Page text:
Adding a constant to a matrix (2D) would then be realized with accelerated row by row processing (1D). This generalizes easily to higher dimensions. It also appeared that when the stride is the same across dimensions (stride between elements in a row, and between the last element of a row and the first element of the next row), the accelerated API could be invoked in one shot on the entire data. This is the case in particular for compact data. (stride is always one). I defined the `coalesceable`

property accordingly.

## Masking and Indexing

Similarly defined as in NumPy, masking is getting a bool-based type of the same shape as a given dimensional type variable that stores per element test result. Mask can also be used for subscripting (did not yet implement all cases) or as argument to setter for instance. Indexing is the process of accessing elements through a collection of indices, I only experimented a bit with that.

## Slicing Notation

Slicing notation (start:stop:step) in NumPy and a number of other numerical packages is very practical and I tried to reproduce it in Swift. A slice can be specified partly (ie, start and step without an end), in which case it relies on the array to resolve its sampling points. I introduced the `NSliceExpression`

protocol, the `NSlice`

and `NResolvedSlice`

structs as types to represent a 1D slice, and made Swift ranges implement the `NSliceExpression`

protocol as they are a subset of the capability of a slice.

A slice expression is used to access dimensional types through subscripting, in which case it is resolved against the receiver to provide the requested contents, typically as the same type. Note that the NResolvedSlice conveniently also serves as the basis of the sampling grid on the contents memory, and subscripting with a slice expression is just a matter of resolving it against the receiver's resolved slice (aka. composition of resolved slices).

About the slice syntax, I first tried to replicate the colon notation because it is familiar in math packages. Swift wouldn't let that happen, as it already has too much semantics associated to it. So I looked for a single character that is easily available and not too much charged with meaning, and finally went with a tilde (`start~stop~step`

). A number of combinations have been implemented, like `~, 0~10, 3~~2, ~~2, 3~~`

, etc. I found it surprisingly hard to pick one with those constraints, and a colon still would be better in my opinion, but that would require a change in the language (is that even possible?).

```
// Examples
let mat = NMatrixd(rows: 3, columns: 4)
let newRow = NVectord(size: 4)
mat[row: 1] = newRow
mat[0~4~2, 0~4~2].set(1.5)
mat[0~~2, 0~~2].set(1.5)
mat[~~2, 1~~].set(3.0)
let tsubmat = mat[1...2, 1...2].transposed()
mat[~, 0~~]
mat[~, 0~~] = 2.0*mat
let i=2
mat[~i, (i-1)~].set(7.0)
```

## API Design

For functions operating on various dimensional types, I chose to have them under a common namespace (Numerics) for 3 reasons:

- to easily find them, not having to determine if they are part of a specific type
- to express them symmetrically, as I don't like having a variable pretend to have a specific role, ie I find
`add(a, b)`

superior to`a.add(b)`

when the result is a newly allocated instance. - to centralize them: some method require 0 argument, or 1 argument, or multiple arguments of different types. This allows to not locate APIs based on their argument types or argument order.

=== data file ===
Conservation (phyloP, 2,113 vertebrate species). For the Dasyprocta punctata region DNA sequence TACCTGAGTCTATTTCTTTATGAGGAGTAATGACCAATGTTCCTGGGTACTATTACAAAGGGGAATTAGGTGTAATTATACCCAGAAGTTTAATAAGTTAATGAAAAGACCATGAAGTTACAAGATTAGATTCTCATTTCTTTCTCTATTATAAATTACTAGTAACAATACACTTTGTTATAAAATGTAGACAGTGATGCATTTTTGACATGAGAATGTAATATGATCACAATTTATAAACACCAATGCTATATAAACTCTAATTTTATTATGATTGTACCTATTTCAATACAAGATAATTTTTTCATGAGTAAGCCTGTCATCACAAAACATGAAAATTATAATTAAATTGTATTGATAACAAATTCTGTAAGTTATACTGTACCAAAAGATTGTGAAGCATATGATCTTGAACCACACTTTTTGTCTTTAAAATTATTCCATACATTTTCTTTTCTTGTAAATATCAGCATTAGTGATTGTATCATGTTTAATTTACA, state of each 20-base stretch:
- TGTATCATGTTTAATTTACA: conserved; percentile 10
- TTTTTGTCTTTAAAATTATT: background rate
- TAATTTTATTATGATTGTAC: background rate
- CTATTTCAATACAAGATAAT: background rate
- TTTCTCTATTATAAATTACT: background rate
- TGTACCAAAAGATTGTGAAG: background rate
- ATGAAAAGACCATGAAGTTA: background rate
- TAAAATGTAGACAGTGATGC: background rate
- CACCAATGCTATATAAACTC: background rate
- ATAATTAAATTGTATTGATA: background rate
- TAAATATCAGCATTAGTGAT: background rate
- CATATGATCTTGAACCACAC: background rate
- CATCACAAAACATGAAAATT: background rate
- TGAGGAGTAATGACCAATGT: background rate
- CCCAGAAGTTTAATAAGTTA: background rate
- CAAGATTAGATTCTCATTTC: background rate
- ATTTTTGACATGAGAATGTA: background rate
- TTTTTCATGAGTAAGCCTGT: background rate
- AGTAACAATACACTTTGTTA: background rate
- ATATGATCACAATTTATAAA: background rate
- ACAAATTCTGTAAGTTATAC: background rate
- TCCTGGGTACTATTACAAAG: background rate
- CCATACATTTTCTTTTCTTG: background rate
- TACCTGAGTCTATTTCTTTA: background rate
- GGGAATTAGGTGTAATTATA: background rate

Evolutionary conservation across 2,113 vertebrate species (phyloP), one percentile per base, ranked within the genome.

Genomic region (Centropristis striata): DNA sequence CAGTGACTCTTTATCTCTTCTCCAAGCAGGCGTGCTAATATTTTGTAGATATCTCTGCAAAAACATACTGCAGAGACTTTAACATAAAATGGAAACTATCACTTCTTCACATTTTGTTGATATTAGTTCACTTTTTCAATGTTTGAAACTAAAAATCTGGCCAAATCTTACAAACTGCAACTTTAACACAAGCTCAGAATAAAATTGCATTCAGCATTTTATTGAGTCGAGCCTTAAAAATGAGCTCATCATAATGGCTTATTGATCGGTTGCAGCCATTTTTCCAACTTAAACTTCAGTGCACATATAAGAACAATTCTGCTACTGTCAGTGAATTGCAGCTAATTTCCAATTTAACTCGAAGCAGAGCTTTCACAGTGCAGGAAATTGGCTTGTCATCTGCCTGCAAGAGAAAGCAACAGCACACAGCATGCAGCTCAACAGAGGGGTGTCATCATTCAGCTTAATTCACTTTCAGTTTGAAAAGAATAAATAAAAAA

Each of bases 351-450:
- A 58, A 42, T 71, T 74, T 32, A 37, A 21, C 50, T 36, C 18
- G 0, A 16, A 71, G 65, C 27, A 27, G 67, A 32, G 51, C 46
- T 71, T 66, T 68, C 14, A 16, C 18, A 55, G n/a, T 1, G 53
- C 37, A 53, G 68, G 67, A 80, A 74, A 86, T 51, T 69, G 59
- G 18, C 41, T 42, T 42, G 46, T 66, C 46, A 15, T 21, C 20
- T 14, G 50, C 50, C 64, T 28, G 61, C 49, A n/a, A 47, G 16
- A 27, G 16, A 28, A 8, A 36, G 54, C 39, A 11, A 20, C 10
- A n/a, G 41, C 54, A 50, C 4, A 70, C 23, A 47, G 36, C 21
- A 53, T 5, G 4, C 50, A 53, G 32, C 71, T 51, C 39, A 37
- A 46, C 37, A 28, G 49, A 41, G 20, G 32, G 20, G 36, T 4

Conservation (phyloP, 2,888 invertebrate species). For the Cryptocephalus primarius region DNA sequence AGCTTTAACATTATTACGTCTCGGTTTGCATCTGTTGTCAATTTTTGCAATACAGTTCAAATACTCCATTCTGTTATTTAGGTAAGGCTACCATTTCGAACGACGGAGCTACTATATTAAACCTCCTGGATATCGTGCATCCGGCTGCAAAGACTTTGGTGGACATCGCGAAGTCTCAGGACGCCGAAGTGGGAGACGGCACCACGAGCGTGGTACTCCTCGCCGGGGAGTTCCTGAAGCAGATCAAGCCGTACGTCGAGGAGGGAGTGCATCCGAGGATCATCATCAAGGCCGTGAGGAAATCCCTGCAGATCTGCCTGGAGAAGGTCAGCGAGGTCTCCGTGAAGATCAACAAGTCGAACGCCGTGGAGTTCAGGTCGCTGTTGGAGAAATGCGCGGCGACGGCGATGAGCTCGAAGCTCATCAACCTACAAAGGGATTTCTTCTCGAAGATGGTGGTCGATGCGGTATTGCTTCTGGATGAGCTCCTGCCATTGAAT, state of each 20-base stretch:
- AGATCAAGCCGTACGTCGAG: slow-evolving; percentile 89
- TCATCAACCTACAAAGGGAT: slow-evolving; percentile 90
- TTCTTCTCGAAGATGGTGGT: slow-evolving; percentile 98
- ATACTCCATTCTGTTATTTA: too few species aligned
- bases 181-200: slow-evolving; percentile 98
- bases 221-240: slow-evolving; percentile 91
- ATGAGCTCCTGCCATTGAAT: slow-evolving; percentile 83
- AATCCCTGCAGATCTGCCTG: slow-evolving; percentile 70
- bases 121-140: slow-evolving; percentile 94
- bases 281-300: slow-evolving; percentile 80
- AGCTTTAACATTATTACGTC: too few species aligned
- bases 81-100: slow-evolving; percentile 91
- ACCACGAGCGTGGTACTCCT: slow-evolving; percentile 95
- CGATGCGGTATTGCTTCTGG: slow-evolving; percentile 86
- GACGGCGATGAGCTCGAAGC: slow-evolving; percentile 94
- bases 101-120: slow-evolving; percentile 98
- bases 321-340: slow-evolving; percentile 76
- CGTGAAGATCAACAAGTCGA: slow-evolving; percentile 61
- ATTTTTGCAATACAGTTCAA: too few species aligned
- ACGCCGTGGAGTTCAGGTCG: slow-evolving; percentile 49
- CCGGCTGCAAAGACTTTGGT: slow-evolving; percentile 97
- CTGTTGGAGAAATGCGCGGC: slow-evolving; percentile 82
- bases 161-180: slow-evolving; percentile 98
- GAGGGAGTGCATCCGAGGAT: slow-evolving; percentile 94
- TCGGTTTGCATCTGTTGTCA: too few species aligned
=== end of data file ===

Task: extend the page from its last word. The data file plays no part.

About function that need to store output results, the *reference* (designated) function would write output to a preallocated result instance (possibly the same as an input, if in-place is supported - could be a precondition), and *secondary* functions that allocate output are implemented from the reference one.

For operators (like +, -, /, .+), I went with static funcs under each types (although I don't remember exactly why, as this could probably be moved to the NDimensionalArray level if possible).

## Bridges with other CPU/GPU APIs

I'm a great fan of layered APIs, that is, implementing features as modular / separate libraries that can be linked depending on needs (and available hardware or resources). For instance, reading and writing matrix contents from/to a Metal texture can be achieved when the `Numerics+Metal`

library is imported, but would otherwise not be provided as part of the general Numerics API.

It scales well with the numerous CPU or GPU APIs out there like Metal, GL, Vulkan, OpenCV, etc. for which bridges can be implemented. I started thinking about some general concepts and semantics that could serve as a basis for that, but it is probably too early to share.

## Unaddressed Topics

- Fixed-size types that can be allocated on the stack. Generics with integer parameters, like C++ templates allow (
`Vector<16>`

). I believe these should be addressed, but possibly separately from the arbitrarily sized types described here. - More fixed dimension tensors: I only implemented vector, matrix, and generic tensors (any dimensions). But common tensors with specific dimensions, like 5D BSHWC (Batch, Sequence, Height, Width, Channel) could easily be implemented with higher performance (than generic tensors) subscripting / indexing, again with much of the computation code already available in the NDimensionalArray extensions.
- Richer element types: RGBA, Complex, etc.
- "Row Bytes" that are not an integral multiple of element size (element is 16 bytes like
`Complex<Double>`

, but row is a multiple of 8 bytes). - Permutation: I very recently noticed in newer Metal APIs that dimension permutation was expressed at the container level, which allowed lazy evaluation (transpose is only lazily evaluated, when actual data is needed). This is an interesting route to investigate.